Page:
Every 2 years, Colombia honors one young economist – under 40 – with the Juan Luis Londoño Prize, which recognizes her/his contribution to the country’s social welfare. The prize is named after an economist who died ten years ago while serving his country as Social Protection Minister.
Juan Luis (pictured) was brilliant, outgoing, funny and loved shocking people and making waves. He left a very deep imprint on social policy – especially health care reform – in Colombia.
This year´s prize has just been awarded to Raquel Bernal, who currently leads the economics research center in the Universidad de los Andes in Bogotá, known as CEDE.
Her work focuses mostly on early childhood development and informal markets and she is the co-author of the most widely used textbook on Impact Evaluation in Spanish. She is a very impressive economist.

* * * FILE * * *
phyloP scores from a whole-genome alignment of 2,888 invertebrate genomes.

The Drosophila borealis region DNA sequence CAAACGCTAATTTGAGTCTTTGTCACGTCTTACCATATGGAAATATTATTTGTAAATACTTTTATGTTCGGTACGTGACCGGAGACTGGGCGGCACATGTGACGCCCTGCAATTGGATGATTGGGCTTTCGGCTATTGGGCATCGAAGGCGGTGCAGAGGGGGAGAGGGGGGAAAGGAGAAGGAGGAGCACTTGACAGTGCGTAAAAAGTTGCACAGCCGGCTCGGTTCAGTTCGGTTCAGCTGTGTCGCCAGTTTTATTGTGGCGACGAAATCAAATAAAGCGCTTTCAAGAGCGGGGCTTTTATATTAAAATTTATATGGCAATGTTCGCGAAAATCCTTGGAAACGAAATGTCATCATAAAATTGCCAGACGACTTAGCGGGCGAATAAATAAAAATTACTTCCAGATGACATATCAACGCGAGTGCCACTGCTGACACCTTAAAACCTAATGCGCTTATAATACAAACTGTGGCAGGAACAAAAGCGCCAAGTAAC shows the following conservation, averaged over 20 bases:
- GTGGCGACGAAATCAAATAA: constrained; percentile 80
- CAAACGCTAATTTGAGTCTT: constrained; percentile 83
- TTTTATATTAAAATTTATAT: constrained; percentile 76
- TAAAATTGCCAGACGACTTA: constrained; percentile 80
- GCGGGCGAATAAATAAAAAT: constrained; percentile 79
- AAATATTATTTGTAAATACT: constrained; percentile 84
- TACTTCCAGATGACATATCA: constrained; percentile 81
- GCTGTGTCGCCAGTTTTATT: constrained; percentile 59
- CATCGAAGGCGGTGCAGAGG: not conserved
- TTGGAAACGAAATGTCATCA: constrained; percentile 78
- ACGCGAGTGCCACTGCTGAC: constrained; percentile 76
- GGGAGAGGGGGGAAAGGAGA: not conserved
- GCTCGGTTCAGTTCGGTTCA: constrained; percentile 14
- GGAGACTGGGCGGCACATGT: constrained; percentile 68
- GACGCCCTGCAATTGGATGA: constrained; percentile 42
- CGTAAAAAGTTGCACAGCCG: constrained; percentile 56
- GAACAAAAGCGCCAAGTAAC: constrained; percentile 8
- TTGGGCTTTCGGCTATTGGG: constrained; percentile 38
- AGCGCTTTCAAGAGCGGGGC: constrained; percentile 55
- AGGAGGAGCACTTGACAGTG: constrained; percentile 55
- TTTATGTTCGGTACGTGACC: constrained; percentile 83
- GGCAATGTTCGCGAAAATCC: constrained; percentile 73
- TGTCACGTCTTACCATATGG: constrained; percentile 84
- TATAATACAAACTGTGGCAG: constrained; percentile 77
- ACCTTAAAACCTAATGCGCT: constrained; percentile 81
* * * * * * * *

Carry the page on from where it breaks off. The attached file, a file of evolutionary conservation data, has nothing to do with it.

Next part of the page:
This is from her latest published paper (ungated her):
In this paper we evaluate whether there are differences in adult and child outcomes between cohabiting and married households, once differences in observed characteristics are controlled for and possible endogeneity biases due to selection issues are taken into account by using an instrumental variables estimator.
We use a variety of Colombian data sources that contain a wealth of data on children’s outcome measures. We find that cohabiting households are worse-off in various dimensions including ownership of durable goods and child outcomes.
In addition, we attempt to understand the reasons why these differences arise and find evidence that cohabiting households exhibit less stable and forward looking behaviors, are characterized by less risk sharing and specialization, and exhibit less healthy behaviors and different childrearing practices.
Raquel joins a very select group which includes Alejandro Gaviria, (@agaviriau) Colombia´s current Health Minister, Felipe Barrera (@felbarrera), an education economist currently at Harvard and Ana Maria Ibañez (@anamibanez), who is now the Dean of the Economics School in Los Andes University and whose work has focused on the displaced population in Colombia.
And this is just the cream of an amazing crop of young economists that are taking economics in Colombia to a complete new level.
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